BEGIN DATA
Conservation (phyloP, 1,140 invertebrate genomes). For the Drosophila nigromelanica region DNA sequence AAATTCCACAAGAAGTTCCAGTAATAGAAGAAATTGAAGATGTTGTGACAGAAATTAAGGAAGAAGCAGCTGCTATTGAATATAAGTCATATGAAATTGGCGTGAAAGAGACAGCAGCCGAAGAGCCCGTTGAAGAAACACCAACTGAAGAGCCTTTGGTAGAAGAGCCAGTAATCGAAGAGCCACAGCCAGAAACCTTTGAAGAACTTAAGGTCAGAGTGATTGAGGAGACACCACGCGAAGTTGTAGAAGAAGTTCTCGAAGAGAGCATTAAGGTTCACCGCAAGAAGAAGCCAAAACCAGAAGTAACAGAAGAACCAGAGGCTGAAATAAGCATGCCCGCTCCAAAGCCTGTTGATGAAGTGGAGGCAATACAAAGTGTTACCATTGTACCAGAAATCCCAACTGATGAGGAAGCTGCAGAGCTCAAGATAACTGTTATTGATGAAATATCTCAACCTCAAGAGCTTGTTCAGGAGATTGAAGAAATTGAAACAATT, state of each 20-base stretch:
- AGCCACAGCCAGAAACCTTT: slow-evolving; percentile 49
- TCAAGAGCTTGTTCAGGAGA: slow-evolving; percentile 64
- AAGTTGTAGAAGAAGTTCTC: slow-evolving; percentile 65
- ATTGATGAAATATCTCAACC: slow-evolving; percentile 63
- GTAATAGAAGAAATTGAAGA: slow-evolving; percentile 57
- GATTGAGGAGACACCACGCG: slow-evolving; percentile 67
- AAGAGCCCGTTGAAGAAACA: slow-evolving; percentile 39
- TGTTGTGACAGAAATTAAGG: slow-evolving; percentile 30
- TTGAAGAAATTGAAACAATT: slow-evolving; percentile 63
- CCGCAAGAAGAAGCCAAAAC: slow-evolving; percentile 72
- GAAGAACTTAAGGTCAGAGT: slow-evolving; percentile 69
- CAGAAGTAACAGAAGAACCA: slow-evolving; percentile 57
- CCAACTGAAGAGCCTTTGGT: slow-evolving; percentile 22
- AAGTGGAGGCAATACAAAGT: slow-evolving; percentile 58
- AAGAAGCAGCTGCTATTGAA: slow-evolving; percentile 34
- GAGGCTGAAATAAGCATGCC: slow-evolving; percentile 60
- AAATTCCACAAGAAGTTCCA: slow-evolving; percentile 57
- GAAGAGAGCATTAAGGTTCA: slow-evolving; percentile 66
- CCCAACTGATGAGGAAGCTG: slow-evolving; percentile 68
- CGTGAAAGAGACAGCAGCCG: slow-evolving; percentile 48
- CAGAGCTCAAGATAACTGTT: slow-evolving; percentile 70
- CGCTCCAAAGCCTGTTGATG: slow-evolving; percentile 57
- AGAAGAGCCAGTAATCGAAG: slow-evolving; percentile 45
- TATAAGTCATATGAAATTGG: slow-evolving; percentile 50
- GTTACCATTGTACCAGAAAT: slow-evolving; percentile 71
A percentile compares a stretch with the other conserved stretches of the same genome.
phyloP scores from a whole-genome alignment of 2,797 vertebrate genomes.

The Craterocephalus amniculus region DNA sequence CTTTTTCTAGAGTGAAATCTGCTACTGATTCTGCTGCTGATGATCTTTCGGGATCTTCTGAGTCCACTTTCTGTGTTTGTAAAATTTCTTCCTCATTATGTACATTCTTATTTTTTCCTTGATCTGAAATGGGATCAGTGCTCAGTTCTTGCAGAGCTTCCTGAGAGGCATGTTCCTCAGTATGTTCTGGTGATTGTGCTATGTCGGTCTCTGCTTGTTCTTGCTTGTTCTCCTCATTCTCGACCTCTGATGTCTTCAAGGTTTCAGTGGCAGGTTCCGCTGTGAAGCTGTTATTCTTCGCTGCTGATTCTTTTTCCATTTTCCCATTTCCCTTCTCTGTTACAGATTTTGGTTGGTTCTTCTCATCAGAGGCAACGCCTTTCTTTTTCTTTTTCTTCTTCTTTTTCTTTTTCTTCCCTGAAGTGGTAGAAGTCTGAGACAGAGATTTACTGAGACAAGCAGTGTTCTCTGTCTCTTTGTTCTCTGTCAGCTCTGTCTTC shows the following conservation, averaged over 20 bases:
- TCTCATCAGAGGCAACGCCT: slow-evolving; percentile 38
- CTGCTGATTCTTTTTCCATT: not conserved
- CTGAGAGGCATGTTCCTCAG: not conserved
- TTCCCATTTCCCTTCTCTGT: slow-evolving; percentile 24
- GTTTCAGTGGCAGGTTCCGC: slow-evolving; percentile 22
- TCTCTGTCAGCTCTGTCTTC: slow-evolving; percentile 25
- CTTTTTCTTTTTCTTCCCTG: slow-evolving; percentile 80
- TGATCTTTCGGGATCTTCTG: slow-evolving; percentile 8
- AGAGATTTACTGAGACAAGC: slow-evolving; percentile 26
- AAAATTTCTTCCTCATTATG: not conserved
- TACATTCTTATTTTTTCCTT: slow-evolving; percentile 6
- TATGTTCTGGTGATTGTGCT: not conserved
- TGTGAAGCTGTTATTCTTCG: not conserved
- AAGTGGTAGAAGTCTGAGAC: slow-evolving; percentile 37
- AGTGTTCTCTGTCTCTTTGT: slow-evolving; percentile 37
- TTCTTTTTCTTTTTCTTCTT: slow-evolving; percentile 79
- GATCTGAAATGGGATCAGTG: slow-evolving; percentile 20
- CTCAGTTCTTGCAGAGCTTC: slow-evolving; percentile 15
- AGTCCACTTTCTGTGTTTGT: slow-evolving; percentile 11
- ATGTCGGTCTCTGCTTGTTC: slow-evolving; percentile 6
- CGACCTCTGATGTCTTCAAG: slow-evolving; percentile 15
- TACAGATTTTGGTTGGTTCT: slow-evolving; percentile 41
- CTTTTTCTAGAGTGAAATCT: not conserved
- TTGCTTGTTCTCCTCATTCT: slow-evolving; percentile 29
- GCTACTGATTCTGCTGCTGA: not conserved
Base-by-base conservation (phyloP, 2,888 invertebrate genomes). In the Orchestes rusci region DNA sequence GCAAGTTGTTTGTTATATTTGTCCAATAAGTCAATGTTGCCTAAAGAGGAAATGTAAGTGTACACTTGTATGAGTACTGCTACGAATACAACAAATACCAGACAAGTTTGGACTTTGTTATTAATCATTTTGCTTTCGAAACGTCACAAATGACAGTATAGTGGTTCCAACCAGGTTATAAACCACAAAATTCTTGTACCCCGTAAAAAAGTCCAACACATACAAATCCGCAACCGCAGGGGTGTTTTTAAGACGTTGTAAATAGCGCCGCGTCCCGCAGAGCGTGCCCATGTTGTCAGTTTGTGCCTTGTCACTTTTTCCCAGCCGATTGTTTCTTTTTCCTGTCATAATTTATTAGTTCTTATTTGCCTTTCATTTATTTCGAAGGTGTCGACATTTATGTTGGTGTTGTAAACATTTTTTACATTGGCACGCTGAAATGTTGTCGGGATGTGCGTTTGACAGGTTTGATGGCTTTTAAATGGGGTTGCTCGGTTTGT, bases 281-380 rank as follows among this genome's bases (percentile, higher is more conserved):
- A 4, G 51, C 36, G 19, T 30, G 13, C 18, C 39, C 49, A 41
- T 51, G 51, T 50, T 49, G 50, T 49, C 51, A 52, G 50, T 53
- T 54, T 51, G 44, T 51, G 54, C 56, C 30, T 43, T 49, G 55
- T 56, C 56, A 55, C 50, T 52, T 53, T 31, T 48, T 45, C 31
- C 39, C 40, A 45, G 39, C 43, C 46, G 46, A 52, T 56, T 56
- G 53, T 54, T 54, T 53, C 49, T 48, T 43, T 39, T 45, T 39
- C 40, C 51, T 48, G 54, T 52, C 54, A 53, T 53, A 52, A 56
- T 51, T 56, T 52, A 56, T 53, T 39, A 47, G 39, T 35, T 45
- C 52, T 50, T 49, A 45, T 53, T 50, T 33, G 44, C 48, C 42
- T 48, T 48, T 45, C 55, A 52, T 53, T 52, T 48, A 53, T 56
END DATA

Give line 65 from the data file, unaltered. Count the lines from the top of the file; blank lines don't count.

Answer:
- T 48, T 48, T 45, C 55, A 52, T 53, T 52, T 48, A 53, T 56